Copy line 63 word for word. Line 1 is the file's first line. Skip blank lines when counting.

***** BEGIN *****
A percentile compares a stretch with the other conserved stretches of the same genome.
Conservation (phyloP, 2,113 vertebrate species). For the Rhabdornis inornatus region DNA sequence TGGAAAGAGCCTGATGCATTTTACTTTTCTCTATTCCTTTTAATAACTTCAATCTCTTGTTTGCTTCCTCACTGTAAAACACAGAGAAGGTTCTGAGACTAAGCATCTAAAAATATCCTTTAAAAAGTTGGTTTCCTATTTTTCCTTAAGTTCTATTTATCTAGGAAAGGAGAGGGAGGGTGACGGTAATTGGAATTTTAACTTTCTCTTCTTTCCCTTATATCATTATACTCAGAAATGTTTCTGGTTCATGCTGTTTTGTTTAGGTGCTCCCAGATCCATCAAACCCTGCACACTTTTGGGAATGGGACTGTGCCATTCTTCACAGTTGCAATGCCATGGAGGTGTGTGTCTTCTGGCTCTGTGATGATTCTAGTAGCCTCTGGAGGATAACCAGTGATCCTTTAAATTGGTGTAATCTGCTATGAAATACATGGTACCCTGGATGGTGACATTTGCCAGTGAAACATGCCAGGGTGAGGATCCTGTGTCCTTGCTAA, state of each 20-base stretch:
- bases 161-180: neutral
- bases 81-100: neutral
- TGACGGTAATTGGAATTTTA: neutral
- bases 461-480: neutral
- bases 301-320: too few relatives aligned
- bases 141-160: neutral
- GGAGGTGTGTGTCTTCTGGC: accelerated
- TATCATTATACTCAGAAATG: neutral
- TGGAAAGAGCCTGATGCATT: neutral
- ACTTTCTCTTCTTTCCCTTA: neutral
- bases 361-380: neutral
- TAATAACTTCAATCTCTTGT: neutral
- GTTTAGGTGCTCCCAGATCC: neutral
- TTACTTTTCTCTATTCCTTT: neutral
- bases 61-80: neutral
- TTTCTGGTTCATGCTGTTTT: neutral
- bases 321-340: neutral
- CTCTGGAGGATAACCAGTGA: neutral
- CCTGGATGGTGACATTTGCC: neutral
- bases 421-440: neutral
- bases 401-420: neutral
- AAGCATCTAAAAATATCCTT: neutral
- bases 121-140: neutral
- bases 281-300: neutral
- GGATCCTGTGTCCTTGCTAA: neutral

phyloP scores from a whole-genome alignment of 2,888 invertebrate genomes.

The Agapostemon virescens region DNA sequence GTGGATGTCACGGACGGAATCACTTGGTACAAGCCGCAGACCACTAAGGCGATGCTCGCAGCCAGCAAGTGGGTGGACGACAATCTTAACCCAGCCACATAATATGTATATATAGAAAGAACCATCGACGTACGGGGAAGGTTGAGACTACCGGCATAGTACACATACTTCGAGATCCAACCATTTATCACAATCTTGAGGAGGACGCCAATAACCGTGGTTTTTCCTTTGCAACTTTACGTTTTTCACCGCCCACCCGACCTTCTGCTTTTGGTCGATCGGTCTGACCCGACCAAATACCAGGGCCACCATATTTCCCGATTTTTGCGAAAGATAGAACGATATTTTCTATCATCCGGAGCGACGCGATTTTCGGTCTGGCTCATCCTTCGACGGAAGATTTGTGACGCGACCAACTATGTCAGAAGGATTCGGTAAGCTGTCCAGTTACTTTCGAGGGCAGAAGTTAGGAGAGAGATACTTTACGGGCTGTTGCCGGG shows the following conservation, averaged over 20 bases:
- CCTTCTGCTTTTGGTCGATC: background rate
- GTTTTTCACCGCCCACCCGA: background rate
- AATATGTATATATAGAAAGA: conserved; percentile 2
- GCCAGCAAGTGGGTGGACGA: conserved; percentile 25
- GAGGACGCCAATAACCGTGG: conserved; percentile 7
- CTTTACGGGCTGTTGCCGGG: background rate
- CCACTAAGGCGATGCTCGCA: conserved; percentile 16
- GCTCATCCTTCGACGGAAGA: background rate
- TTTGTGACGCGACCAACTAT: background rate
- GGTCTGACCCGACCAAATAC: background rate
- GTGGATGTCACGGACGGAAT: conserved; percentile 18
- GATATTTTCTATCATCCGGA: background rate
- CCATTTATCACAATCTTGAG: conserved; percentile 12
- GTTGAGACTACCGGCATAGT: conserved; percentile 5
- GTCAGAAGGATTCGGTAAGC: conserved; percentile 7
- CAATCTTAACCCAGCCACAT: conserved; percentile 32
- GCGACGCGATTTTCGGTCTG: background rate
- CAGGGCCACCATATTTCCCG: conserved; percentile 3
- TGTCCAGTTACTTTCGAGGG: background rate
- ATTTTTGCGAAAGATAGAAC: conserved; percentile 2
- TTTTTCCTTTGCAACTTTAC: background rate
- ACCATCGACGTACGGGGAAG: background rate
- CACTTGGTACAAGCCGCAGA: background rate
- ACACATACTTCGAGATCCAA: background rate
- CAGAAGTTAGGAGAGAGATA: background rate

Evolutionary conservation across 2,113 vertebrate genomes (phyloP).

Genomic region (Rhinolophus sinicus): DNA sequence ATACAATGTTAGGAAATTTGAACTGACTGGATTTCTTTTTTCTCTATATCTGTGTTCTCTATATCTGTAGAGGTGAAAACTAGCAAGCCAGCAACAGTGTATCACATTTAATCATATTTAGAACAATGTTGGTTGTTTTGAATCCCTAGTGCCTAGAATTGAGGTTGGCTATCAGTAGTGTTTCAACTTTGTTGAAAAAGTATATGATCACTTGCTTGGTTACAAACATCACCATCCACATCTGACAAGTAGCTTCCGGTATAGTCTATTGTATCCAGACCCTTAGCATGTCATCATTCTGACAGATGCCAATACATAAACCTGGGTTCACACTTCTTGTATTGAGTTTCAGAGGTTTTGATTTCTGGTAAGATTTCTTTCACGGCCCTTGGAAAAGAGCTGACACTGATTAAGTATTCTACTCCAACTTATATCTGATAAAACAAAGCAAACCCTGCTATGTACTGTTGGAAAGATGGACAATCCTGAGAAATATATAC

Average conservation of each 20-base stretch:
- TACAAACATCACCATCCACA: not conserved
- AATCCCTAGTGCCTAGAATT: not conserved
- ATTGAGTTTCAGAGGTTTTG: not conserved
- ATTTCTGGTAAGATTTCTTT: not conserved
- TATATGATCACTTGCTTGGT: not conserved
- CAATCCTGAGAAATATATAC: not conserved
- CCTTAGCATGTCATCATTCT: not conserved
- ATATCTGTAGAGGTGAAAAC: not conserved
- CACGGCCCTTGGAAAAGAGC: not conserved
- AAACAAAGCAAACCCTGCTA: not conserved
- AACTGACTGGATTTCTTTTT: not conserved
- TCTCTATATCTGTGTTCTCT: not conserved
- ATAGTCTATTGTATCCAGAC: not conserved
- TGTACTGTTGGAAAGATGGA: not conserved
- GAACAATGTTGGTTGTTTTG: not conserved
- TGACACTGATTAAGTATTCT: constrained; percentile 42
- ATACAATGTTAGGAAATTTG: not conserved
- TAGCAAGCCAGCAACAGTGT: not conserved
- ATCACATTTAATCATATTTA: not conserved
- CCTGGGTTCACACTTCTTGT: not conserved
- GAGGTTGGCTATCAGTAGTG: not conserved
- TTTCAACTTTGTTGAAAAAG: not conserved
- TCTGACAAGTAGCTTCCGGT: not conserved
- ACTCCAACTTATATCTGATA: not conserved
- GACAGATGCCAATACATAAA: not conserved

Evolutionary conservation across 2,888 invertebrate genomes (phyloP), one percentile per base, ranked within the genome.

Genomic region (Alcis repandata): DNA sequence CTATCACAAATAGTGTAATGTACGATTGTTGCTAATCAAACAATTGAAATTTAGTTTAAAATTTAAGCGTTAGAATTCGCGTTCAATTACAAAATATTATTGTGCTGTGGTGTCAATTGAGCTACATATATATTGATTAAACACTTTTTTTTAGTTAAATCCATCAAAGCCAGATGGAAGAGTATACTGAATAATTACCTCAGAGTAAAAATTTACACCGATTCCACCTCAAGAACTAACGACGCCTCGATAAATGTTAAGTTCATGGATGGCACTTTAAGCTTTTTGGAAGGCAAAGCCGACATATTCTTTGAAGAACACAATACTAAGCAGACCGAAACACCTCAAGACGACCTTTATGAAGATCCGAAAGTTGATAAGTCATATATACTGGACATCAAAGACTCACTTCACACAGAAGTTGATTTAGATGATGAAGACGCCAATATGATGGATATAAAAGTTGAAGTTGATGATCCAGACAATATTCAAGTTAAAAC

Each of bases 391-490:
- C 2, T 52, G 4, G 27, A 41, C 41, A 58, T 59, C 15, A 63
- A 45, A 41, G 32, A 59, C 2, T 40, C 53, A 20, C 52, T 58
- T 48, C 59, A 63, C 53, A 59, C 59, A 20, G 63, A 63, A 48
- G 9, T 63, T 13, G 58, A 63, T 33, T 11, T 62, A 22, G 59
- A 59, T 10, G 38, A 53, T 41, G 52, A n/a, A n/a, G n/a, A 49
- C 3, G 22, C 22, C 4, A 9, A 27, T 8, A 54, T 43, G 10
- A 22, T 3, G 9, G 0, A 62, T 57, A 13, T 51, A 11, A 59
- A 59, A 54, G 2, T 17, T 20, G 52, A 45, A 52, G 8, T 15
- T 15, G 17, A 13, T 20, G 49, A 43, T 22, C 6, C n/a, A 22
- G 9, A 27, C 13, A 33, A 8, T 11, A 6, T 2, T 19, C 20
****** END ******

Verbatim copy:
- CAATCCTGAGAAATATATAC: not conserved